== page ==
174 A. 317

have been satisfied, any assets remain in his hands, they are required to be distributed, under order of court, among the stockholders in proportion to their stockholdings. Banking Law, § 120; Broderick v. Aaron, 147 Misc. 854, 264 N. Y. S. 15, 18.

The right of a superintendent of banks to levy such an assessment as that here involved and, if it is not paid, to bring an action to enforce it, has been upheld by the courts of New York. Van Tuyl v. Scharmann, 208 N. Y. 53, 101 N. E. 779; Van Tuyl v. Sullivan, 173 App. Div. 391, 156 N. Y. S. 309, affirmed 217 N. Y. 691, 112 N. E. 1078; Skinner v. Schwab, 188 App. Div. 457, 177 N. Y. S. 143, affirmed 229 N. Y. 549, 129 N. E. 910; Van Tuyl v. Robin, 80 Misc. 360, 142 N. Y. S. 535, affirmed 211 N. Y. 540, 105 N. E. 1101; Broderick v. Adamson, 148 Misc. 353, 265 N. Y. S. 804. One ground of demurrer, however, attacks the statute as involving an unconstitutional delegation of judicial power to an administrative officer. In the Matter of Union Bank of Brooklyn, 176 App. Div. 477, 483, 163 N. Y. S. 485, 490, it is said: "As I have said, the liquidation contemplated and authorized by the Banking Law is not the result of any action or proceeding in court. Liquidation does not necessarily require nor imply judicial proceedings. The appointment of an officer to act in liquidation outside of judicial proceedings or apart from the judicial branch of the government is not open to objection as vesting him with judicial power." See Isaac v. Marcus, 258 N. Y. 257, 179 N. E. 487. In Van Tuyl v. Scharmann, supra, the similarity of the scheme of the statute to that provided by the United States statutes in connection with the liquidation of national banks was pointed out; and the provisions of the federal law have been repeatedly sustained by the United States Supreme Court. Kennedy v. Gibson, 75 U. S. (8 Wall.) 498, 505, 19 L. Ed. 476; Casey v. Galli, 94 U. S. 673, 677, 24 L, Ed. 168; Germania National Bank v. Case, 99 U. S. 628, 634, 25 L. Ed. 448; Bushnell v. Leland, 164 U. S. 684, 17 S. Ct. 209, 41 L. Ed. 598; In re Chetwood, 165 U. S. 443, 458, 17 S. Ct. 385, 41 L. Ed. 782. In the Bushnell Case, page 685 of 164 U. S., 17 S. Ct. 209, the very objection now made to the New York statute was expressly overruled as applied to the powers vested in the Comptroller of the Currency to enforce the liability of stockholders. While perhaps the precise objection now made to the New York statute has never been definitely ruled upon by the courts of that state, we entertain no doubt that, if presented, they would hold valid under the Constitution of that state the vesting in the superintendent of banks of the power to determine the necessity and the amount of assessment upon stockholders of a bank, of the business and affairs of which he has taken possession, in order to meet the claims of creditors. Broderick v. Adamson, 148 Misc. 353, 265 N. Y. S. 804; Broderick v. Betco Corporation, 149 Misc. 245, 267 N. Y. S. 139, 142. See Harris v. Briggs (C. C. A.) 264 F. 726; Hanson v. Soderberg, 105 Wash. 255, 177 P. 827; Tabler v. Higginbotham, 110 W. Va. 9,156 S. E. 751; Davis v. Moore, 130 Ark. 128, 197 S. W. 295.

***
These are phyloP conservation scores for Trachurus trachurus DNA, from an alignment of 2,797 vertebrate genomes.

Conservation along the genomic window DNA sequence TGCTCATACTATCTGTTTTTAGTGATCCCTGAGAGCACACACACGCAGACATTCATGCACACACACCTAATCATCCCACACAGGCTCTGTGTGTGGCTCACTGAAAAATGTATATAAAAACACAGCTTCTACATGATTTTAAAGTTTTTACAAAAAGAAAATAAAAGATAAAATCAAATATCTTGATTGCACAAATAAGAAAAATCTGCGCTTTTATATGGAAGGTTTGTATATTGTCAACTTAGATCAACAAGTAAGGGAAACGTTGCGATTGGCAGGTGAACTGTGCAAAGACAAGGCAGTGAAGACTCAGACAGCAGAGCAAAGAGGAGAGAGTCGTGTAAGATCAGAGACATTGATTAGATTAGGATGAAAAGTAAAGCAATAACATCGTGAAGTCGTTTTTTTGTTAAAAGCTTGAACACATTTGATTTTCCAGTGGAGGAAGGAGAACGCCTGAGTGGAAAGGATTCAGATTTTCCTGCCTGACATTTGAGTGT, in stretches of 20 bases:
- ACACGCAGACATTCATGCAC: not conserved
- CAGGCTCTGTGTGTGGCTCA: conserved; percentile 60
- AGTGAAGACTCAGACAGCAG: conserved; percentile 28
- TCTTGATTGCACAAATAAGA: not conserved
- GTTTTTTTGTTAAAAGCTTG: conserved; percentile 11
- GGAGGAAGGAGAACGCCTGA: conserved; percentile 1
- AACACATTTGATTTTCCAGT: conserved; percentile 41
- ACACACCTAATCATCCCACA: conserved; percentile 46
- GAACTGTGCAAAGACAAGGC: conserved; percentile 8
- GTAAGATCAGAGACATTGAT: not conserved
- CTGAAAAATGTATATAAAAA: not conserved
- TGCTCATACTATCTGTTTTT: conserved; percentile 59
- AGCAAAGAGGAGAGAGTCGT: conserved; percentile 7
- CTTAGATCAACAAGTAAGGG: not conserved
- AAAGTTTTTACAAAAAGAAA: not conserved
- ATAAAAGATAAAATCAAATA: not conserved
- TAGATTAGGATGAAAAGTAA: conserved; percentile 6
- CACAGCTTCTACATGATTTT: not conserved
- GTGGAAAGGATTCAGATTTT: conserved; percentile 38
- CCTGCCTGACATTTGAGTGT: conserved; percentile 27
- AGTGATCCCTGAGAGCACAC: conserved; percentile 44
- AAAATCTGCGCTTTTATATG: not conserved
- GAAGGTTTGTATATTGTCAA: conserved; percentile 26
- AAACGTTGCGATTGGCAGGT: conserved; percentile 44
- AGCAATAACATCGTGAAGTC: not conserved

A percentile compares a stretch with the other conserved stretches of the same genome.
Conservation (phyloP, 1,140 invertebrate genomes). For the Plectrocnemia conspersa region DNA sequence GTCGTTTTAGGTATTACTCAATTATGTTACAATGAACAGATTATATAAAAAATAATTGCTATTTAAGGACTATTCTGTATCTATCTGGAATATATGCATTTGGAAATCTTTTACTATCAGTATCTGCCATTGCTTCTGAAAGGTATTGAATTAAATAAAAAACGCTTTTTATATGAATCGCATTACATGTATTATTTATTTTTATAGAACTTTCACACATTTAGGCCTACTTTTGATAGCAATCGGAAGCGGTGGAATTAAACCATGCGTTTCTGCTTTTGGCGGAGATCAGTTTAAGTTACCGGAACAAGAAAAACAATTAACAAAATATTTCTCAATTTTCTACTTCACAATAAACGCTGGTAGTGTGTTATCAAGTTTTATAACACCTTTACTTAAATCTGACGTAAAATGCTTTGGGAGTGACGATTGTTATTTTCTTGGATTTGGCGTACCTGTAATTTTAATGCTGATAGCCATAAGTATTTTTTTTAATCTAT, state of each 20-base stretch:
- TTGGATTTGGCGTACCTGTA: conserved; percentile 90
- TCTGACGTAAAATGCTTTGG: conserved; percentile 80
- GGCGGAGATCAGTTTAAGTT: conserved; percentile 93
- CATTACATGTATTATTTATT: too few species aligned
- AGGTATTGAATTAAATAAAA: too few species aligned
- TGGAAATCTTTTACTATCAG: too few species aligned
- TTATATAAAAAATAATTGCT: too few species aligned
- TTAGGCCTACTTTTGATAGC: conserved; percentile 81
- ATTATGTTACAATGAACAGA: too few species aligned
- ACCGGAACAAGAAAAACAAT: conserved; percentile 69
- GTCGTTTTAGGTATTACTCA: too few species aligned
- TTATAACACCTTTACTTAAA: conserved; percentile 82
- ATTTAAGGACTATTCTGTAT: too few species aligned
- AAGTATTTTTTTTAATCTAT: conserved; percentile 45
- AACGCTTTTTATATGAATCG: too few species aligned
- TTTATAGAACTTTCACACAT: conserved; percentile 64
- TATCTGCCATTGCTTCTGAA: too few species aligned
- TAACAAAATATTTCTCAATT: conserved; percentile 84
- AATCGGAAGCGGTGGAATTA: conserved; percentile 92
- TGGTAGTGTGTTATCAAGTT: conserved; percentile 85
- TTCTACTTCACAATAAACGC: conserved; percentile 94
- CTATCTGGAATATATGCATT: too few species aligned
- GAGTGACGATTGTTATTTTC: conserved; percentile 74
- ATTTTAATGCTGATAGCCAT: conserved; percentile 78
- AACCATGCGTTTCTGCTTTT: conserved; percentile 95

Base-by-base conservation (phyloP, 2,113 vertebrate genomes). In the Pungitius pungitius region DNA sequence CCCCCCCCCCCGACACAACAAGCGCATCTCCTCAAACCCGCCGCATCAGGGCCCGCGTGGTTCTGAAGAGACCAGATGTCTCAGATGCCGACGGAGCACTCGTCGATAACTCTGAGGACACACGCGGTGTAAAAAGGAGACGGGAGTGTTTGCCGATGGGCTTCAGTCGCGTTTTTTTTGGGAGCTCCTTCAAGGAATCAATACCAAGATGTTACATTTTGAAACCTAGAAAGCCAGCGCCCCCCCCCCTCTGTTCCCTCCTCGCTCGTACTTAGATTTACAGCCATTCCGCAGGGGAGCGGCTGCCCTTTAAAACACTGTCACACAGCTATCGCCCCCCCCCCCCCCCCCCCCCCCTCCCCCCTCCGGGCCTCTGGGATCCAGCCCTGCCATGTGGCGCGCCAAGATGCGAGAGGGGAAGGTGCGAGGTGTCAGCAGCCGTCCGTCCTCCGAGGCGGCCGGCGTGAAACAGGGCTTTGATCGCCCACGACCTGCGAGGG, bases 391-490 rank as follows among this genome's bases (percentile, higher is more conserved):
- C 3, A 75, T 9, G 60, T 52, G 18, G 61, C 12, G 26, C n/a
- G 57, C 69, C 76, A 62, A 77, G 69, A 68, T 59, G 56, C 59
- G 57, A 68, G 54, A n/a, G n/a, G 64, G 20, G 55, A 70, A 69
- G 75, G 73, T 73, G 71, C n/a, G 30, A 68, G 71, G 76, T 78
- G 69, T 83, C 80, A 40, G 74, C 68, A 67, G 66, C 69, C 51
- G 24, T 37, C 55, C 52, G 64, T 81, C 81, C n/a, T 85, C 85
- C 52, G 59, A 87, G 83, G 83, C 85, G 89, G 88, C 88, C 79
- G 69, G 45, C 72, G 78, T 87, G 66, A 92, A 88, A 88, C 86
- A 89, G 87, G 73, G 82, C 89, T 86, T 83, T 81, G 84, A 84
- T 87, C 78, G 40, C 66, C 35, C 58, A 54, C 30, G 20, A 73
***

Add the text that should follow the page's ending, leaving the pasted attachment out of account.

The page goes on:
The principal question raised by the defendant is that the plaintiff should not be permitted to sue in our courts to enforce the assessment against stockholders resident in Connecticut, While a superintendent of banks, administering the affairs of a bank of which he has taken possession, occupies a position in many respects analogous to that of a receiver appointed by a court, he is in reality an administrative officer. Isaac v. Marcus, 258 N. Y. 257, 264, 179 N. E. 487; Matter of Broderick, 235 App. Div. 281, 282, 257 N. Y. S. 382; Van Tuyl v. Sullivan, 173 App. Div. 391, 396, 156 N. Y. S. 309, affirmed 217 N. Y. 691, 112 N. E. 1078; Matter of Union Bank of Brooklyn, 176 App. Div. 477. 482, 163 N. Y. S. 485. In Clark v. Williard, 54 S. Ct. 615, 620, 78 L. Ed. 1160, the position of a similar officer of the state of Iowa was described as being "more closely analogous to that of a trustee under a voluntary general assignment for the benefit of creditors * * * than to one deriving title under a decree in insolvency proceedings, * * * yet it is stronger than either in that for many purposes the corporation under which he claims has passed out of existence." By force of the statutes of New York the plaintiff has at least an equitable title to the property of the bank. Lafayette Trust Co. v. Beggs, 213 N. Y. 280, 287, 107 N. E. 644; Matter of Broderick, supra. The right to levy an assessment for the benefit of creditors of the bank is not under the statute a right of the corporation, but is one which by express statutory provision is vested in the superintendent of banks for the benefit of creditors. He occupies, by force of the statutes, very much the same position with reference to the enforcement of assessments as did a...